#bookreview Daughters of Night by Laura Shepherd-Robinson published by Pan Macmillan UK

Amazon:

Lucia’s fingers found her own. She gazed at Caro as if from a distance. Her lips parted, her words a whisper: ‘He knows.’

London, 1782. Desperate for her politician husband to return home from France, Caroline ‘Caro’ Corsham is already in a state of anxiety when she finds a well-dressed woman mortally wounded in the bowers of the Vauxhall Pleasure Gardens. The Bow Street constables are swift to act, until they discover that the deceased woman was a highly-paid prostitute, at which point they cease to care entirely. But Caro has motives of her own for wanting to see justice done, and so sets out to solve the crime herself. Enlisting the help of thieftaker, Peregrine Child, their inquiry delves into the hidden corners of Georgian society, a world of artifice, deception and secret lives.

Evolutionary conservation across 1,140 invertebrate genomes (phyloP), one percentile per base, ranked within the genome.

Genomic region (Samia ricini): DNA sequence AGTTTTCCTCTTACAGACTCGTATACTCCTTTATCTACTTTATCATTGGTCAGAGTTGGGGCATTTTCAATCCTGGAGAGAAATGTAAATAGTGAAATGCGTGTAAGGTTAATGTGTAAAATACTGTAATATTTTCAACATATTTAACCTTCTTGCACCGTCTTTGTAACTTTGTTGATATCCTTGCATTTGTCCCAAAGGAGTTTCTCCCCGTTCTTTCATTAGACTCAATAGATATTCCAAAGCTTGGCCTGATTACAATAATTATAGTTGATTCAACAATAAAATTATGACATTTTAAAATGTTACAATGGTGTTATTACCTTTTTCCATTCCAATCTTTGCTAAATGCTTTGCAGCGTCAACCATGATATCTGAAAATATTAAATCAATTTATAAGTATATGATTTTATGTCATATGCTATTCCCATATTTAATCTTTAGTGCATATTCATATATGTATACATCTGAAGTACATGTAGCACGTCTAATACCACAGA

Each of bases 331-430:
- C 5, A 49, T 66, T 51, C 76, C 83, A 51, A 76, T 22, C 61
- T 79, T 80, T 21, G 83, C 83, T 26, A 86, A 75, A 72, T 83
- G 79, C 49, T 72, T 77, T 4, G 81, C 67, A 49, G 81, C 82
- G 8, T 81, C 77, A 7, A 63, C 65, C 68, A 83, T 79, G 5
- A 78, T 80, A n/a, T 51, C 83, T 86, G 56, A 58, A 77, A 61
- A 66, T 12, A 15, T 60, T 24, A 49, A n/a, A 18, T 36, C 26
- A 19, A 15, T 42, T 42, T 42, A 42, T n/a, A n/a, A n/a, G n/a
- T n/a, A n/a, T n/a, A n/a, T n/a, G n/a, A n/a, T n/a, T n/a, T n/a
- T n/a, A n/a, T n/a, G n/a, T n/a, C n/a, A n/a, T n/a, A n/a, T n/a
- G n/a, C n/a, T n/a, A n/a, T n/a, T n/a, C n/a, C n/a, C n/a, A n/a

But with many gentlemen refusing to speak about their dealings with the dead woman, and Caro’s own reputation under threat, finding the killer will be harder, and more treacherous than she can know . . .

My reading experience:

Firstly I would like to thank the publisher, author and Netgalley for my free ARC.

The reader is quickly introduced to our protagonist Caroline Corsham without really knowing much about her the story falls into a murder mystery. Historical, rich in detail, multi layered, the story is an insanities insight to 18th century London.

The author examines the power of wealth and corruption within the framework of wealthy Georgian society, and within this rich, colourful, labyrinthine plot, this compelling tale takes shape.

I highly recommend this new book from Pan McMillan.

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